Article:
A LEADING British theatre producer is in discussions with Sydney Theatre Company’s Andrew Upton and Cate Blanchett about a London season of Upton’s play, Riflemind.
Howard Panter, creative director of the Ambassador Theatre Group, has also seen West End potential in plays at Sydney’s Belvoir Street Theatre.
The STC production of Riflemind – an existential drama about a once-great rock band – opened in Sydney last October, directed by American actor Philip Seymour Hoffman and with a cast led by Australia’s Hugo Weaving.
"It’s a great human story about people trying to find redemption," Mr Panter said in Sydney yesterday. "I believe the play would work really well in London and in New York."
Panter said he also was talking to Upton and Blanchett – the artistic directors of STC – about co-productions of other plays. He said he could present a London season of Riflemind as early as September. A spokesman for STC said there had been "preliminary discussions".
Mr Panter is a co-founder of ATG, which owns 23 venues in Britain and is also a creative production company.
Its West End co-production of Guys and Dolls opens in Melbourne in April, with an Australian cast, and the company is behind a new staging of The Rocky Horror Show, opening in Sydney next week.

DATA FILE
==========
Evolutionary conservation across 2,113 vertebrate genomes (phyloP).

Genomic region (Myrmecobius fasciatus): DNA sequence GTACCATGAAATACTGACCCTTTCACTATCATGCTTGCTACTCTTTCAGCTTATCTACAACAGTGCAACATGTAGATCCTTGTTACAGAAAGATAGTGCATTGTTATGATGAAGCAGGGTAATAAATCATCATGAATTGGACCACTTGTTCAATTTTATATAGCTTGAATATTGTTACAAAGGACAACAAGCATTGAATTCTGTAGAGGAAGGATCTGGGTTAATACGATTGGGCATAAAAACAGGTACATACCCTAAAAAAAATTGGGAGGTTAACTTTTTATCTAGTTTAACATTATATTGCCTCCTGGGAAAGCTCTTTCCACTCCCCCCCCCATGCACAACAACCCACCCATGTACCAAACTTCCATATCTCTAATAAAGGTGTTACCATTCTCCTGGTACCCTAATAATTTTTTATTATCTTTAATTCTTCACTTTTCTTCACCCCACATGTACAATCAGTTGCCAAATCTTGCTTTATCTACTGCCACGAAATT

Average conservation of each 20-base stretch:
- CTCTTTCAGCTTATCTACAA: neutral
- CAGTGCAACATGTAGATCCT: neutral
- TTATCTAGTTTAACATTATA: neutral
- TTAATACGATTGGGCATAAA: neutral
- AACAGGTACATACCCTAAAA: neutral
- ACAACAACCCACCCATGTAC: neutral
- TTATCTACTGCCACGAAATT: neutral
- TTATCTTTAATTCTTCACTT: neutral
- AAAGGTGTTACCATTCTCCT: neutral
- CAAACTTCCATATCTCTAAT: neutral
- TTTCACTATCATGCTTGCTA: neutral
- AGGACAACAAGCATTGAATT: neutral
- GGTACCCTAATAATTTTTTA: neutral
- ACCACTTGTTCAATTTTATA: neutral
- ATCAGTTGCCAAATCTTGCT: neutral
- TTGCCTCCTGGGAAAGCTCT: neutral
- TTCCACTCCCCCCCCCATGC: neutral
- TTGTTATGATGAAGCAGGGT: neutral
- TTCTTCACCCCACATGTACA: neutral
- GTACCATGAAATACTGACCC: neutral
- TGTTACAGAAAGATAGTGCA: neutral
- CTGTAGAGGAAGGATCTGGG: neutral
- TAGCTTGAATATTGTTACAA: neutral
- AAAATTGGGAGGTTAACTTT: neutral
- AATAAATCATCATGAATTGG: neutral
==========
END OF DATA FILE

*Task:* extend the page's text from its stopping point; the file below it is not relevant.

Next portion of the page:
Mr Panter said he had up to $6 million in Australian productions and was considering an Australian office for ATG.
Australia suffered from a "play gap", he said, meaning an absence of commercially produced theatre.
He was considering Australian productions of a Harold Pinter double bill, The Lover and The Collection; and a Norwegian play, Elling.
Hybrid productions between commercial producers and subsidised arts companies could work if they were transparent and mutually beneficial, he said.
"By working together, you can create something that otherwise might not happen," Mr Panter said.
He also proposed international seasons of two Belvoir Street productions directed by Neil Armfield: Toy Symphony with Richard Roxburgh, and Exit the King with Geoffrey Rush.